Plants are one of those things in fifth edition Dungeons & Dragons that perpetually perplex me. Many fantasy video games with a crafting system incorporate herbalism and have at least a small list of specific plants used as ingredients in various potions, dyes and the like. However, 5E D&D hasn’t provided extensive coverage for plants as of yet (at least, not at the time of this writing). What’s more it’s explicitly stated in official materials that proficiency with an herbalism kit allows you to concoct healing potions at half cost. It absolutely blows my mind how many people don’t know this or think it’s tied to alchemist’s supplies. As a quick disclaimer, while proficiencies are a core mechanic of 5E D&D, tool proficiencies are distinctly more nebulous than those for skills or weapons and your own Dungeon Master might rule how to apply tools differently from how we present here. With that out of the way let’s talk about the herbalism kit.
Salutations, nerds. We’re back with another set of five flash skill challenges for fifth edition Dungeons & Dragons. This time we’ll be tackling Nature, which covers quite a few things. Per usual the point here is not to send 5E D&D characters on some epic quest but instead to give them a momentary diversion for those moments in the game where they’re breezing through the adventure too fast and you need to slow things down, or when you have a player who keeps trying to roll a certain skill when you don’t have anything for it so you can give them a little spotlight. So, without further ado, Nature checks.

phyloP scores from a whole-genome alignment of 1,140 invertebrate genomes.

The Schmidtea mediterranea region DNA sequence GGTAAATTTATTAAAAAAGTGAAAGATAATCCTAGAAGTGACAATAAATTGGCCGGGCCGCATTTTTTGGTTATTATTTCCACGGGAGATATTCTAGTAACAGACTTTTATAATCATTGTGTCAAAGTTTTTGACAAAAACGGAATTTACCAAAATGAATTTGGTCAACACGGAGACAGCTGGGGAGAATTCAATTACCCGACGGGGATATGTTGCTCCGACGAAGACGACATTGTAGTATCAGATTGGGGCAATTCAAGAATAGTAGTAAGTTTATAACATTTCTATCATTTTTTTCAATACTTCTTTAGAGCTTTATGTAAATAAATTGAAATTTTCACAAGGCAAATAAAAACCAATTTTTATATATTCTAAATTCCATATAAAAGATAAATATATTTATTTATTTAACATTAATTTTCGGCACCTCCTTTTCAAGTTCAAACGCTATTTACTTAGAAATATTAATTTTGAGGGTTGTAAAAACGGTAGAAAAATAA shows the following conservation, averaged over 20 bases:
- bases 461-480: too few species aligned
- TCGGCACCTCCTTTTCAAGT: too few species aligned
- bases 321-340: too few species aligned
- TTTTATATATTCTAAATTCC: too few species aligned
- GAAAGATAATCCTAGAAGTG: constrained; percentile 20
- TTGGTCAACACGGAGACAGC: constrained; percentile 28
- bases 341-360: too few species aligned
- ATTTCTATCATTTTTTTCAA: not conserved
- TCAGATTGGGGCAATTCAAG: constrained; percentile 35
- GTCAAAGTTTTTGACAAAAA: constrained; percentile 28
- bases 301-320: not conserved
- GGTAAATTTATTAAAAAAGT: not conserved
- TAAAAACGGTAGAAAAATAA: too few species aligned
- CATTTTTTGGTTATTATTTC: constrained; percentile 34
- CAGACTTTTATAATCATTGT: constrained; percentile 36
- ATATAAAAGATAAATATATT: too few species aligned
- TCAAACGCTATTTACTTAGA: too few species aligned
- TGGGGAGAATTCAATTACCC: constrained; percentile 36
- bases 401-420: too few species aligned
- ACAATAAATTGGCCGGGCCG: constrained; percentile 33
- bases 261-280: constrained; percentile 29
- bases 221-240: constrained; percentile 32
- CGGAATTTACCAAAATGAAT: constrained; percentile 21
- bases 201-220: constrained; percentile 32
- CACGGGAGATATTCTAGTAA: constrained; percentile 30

What mineral derived substance is more prevalent in the daily lives of construction workers, jewelers, churches and nearly everyone else in the fantasy world? If you answered glass, congratulations! You got it right, and we’re talking all about glass today when it comes to fifth edition Dungeons & Dragons. After a hiatus from this series we’ve returned with our coverage of tool proficiencies in 5E D&D to go over what they contain, how to use them and creative applications for your games. As a quick disclaimer, while proficiencies are a core mechanic of 5E D&D, tool proficiencies are distinctly more nebulous than those for skills or weapons and your own Dungeon Master might rule how to apply tools differently from how we present here. With that out of the way let’s talk about glassblower’s tools.